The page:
Part of maturing as a programming professional is developing an uncompromising sense of intellectual honesty. Intellectual honesty commonly manifests itself in several ways:
Refusing to pretend you're an expert when you're not
Readily admitting your mistakes
Trying to understand a compiler warning rather than suppressing the message
Clearly understanding your program—not compiling it to see if it works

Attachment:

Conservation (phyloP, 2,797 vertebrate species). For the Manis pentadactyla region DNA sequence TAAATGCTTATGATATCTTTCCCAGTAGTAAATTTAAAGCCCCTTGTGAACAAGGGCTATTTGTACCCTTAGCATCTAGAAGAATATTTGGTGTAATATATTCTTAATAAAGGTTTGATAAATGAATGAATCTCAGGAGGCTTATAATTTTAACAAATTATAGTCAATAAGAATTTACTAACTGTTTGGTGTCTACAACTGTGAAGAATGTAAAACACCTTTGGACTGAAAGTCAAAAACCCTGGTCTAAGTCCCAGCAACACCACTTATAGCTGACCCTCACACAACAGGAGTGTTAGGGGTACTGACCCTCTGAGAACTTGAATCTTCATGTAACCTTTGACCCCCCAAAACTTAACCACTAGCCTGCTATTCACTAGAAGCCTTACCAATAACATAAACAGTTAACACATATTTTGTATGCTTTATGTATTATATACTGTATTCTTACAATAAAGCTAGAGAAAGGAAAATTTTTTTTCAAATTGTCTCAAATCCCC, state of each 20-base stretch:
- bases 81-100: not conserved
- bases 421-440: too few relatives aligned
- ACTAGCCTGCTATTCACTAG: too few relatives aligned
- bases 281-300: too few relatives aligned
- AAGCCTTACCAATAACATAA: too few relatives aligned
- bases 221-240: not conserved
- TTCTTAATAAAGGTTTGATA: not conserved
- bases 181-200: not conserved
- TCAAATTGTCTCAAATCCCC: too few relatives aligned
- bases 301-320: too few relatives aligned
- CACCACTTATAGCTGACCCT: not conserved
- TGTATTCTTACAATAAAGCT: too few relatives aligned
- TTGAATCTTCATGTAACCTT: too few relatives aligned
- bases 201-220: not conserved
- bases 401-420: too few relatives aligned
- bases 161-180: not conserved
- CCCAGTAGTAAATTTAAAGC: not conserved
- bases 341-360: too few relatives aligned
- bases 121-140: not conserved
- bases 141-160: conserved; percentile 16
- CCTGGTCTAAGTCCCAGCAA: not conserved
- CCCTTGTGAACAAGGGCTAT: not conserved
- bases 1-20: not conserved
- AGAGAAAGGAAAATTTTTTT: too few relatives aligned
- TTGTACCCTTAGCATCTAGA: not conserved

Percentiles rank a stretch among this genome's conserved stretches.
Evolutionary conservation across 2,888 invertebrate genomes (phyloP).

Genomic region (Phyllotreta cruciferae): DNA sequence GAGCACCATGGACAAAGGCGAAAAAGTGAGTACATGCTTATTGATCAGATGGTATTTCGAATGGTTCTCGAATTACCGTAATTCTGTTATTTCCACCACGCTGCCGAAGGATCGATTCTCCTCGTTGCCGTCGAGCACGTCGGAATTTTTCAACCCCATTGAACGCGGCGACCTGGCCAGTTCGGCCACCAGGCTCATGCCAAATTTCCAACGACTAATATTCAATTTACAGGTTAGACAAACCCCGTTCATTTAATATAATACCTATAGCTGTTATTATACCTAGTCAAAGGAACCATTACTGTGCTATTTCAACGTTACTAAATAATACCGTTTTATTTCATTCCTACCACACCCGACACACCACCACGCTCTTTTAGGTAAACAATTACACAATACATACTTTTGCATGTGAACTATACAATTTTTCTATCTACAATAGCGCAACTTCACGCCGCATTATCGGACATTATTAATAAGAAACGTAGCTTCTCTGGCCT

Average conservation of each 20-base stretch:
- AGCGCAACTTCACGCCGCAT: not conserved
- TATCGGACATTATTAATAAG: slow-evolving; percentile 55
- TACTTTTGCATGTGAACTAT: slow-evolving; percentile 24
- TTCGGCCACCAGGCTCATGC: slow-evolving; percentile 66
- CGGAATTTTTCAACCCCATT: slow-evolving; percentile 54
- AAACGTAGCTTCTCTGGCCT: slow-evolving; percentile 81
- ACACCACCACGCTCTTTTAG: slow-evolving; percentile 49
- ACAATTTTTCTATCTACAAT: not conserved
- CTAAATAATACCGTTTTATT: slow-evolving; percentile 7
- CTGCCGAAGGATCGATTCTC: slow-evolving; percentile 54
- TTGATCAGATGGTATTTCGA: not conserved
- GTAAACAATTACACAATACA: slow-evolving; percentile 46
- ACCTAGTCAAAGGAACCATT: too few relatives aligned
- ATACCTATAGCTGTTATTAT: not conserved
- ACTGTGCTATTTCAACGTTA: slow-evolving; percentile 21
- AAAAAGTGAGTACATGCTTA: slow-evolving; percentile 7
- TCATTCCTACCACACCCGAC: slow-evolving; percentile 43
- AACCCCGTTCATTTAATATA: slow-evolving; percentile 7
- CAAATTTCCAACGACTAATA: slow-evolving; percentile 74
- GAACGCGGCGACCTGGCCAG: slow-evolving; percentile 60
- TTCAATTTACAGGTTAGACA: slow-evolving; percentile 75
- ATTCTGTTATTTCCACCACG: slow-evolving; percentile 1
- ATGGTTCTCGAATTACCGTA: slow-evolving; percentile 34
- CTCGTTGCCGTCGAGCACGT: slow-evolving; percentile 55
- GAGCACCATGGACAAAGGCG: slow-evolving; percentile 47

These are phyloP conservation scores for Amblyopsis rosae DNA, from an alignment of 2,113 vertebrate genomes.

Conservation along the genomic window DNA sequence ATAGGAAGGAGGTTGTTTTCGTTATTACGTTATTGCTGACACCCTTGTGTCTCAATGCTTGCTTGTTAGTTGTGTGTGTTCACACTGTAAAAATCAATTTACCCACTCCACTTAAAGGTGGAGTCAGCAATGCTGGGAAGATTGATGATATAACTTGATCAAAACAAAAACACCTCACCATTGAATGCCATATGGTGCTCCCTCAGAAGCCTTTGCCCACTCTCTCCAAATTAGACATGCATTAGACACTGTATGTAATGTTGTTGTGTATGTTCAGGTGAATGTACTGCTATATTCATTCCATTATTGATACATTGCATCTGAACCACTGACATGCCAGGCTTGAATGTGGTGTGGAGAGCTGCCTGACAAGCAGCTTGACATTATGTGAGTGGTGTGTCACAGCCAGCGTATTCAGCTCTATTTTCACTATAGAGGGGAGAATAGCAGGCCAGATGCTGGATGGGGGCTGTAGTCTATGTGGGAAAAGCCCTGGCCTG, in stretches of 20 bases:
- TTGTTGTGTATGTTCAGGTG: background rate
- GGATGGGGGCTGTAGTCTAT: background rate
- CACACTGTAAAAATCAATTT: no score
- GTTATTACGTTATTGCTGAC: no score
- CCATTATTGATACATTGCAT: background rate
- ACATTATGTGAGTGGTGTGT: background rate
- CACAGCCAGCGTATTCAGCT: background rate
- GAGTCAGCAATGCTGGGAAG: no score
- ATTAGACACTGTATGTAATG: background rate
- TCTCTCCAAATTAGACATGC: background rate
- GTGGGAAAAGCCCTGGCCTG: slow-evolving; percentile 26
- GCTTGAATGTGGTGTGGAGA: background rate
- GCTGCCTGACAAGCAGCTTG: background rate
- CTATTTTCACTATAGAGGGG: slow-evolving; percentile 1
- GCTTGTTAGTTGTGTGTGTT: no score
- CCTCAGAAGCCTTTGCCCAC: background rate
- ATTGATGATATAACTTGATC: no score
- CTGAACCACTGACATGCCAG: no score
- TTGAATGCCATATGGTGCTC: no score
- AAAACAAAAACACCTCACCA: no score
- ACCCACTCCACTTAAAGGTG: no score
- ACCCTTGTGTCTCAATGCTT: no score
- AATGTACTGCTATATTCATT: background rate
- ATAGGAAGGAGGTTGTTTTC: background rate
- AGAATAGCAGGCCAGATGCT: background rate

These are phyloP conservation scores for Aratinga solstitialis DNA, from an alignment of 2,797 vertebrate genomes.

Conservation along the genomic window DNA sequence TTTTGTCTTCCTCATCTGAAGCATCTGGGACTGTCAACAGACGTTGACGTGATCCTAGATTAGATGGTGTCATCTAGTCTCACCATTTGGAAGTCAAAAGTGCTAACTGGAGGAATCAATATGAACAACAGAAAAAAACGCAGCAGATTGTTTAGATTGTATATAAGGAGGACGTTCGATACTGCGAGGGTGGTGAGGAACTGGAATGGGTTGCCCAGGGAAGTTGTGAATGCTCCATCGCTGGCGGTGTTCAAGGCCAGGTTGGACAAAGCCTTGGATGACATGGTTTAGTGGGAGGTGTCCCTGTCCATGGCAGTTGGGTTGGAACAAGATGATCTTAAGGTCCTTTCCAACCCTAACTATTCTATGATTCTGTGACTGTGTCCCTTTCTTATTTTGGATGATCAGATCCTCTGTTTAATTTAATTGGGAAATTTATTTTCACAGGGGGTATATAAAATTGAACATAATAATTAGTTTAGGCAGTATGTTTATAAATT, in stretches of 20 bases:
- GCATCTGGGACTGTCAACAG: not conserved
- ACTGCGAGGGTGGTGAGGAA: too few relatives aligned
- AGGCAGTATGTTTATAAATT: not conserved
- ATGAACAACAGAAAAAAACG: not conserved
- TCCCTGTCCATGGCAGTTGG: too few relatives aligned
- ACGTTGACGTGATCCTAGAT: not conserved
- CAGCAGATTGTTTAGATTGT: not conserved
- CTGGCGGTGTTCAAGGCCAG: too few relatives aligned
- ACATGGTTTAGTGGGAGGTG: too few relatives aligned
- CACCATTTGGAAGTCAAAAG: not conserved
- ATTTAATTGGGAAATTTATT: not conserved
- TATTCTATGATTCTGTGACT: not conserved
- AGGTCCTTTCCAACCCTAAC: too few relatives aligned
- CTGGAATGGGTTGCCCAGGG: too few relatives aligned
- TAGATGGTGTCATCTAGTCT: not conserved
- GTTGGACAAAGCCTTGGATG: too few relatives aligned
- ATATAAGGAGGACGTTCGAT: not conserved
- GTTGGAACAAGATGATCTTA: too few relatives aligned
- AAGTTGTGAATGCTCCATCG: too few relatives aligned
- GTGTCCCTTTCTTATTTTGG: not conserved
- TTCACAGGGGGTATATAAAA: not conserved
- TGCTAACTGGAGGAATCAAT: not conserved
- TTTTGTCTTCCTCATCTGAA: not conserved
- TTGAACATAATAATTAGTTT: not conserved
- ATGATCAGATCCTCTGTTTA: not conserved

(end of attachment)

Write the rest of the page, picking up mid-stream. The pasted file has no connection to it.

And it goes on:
Providing realistic status reports
Providing realistic schedule estimates and holding your ground when management asks you to adjust them
The first two items on this list—admitting that you don't know something or that you made a mistake—echo the theme of intellectual humility discussed earlier. How can you learn anything new if you ...